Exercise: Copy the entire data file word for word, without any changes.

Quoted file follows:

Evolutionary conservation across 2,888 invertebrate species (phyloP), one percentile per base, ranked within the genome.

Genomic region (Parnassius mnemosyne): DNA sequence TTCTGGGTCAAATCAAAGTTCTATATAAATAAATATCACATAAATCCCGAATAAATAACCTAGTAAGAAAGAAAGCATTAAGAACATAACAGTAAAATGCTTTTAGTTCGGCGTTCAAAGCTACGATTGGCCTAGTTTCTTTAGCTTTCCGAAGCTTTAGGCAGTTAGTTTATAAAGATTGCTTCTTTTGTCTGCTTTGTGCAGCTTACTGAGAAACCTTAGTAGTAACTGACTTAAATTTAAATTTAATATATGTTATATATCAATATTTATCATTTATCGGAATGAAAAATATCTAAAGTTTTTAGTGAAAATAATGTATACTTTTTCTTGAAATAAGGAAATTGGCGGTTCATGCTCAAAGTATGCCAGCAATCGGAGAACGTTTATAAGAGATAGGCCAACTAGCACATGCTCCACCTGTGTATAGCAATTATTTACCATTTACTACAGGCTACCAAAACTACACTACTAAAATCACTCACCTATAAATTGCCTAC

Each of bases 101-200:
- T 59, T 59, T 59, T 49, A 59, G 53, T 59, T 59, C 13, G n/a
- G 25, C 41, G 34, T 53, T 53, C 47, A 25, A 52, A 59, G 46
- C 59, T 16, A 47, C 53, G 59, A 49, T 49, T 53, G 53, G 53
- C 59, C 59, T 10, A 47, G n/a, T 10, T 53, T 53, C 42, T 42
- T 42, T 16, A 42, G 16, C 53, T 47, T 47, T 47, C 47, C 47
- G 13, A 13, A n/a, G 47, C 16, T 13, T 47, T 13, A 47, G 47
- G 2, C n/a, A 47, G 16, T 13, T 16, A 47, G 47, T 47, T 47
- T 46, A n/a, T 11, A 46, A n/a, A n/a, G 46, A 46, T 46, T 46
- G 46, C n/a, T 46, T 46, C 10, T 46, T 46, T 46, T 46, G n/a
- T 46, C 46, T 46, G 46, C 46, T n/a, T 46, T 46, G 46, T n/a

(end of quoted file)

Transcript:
Evolutionary conservation across 2,888 invertebrate species (phyloP), one percentile per base, ranked within the genome.

Genomic region (Parnassius mnemosyne): DNA sequence TTCTGGGTCAAATCAAAGTTCTATATAAATAAATATCACATAAATCCCGAATAAATAACCTAGTAAGAAAGAAAGCATTAAGAACATAACAGTAAAATGCTTTTAGTTCGGCGTTCAAAGCTACGATTGGCCTAGTTTCTTTAGCTTTCCGAAGCTTTAGGCAGTTAGTTTATAAAGATTGCTTCTTTTGTCTGCTTTGTGCAGCTTACTGAGAAACCTTAGTAGTAACTGACTTAAATTTAAATTTAATATATGTTATATATCAATATTTATCATTTATCGGAATGAAAAATATCTAAAGTTTTTAGTGAAAATAATGTATACTTTTTCTTGAAATAAGGAAATTGGCGGTTCATGCTCAAAGTATGCCAGCAATCGGAGAACGTTTATAAGAGATAGGCCAACTAGCACATGCTCCACCTGTGTATAGCAATTATTTACCATTTACTACAGGCTACCAAAACTACACTACTAAAATCACTCACCTATAAATTGCCTAC

Each of bases 101-200:
- T 59, T 59, T 59, T 49, A 59, G 53, T 59, T 59, C 13, G n/a
- G 25, C 41, G 34, T 53, T 53, C 47, A 25, A 52, A 59, G 46
- C 59, T 16, A 47, C 53, G 59, A 49, T 49, T 53, G 53, G 53
- C 59, C 59, T 10, A 47, G n/a, T 10, T 53, T 53, C 42, T 42
- T 42, T 16, A 42, G 16, C 53, T 47, T 47, T 47, C 47, C 47
- G 13, A 13, A n/a, G 47, C 16, T 13, T 47, T 13, A 47, G 47
- G 2, C n/a, A 47, G 16, T 13, T 16, A 47, G 47, T 47, T 47
- T 46, A n/a, T 11, A 46, A n/a, A n/a, G 46, A 46, T 46, T 46
- G 46, C n/a, T 46, T 46, C 10, T 46, T 46, T 46, T 46, G n/a
- T 46, C 46, T 46, G 46, C 46, T n/a, T 46, T 46, G 46, T n/a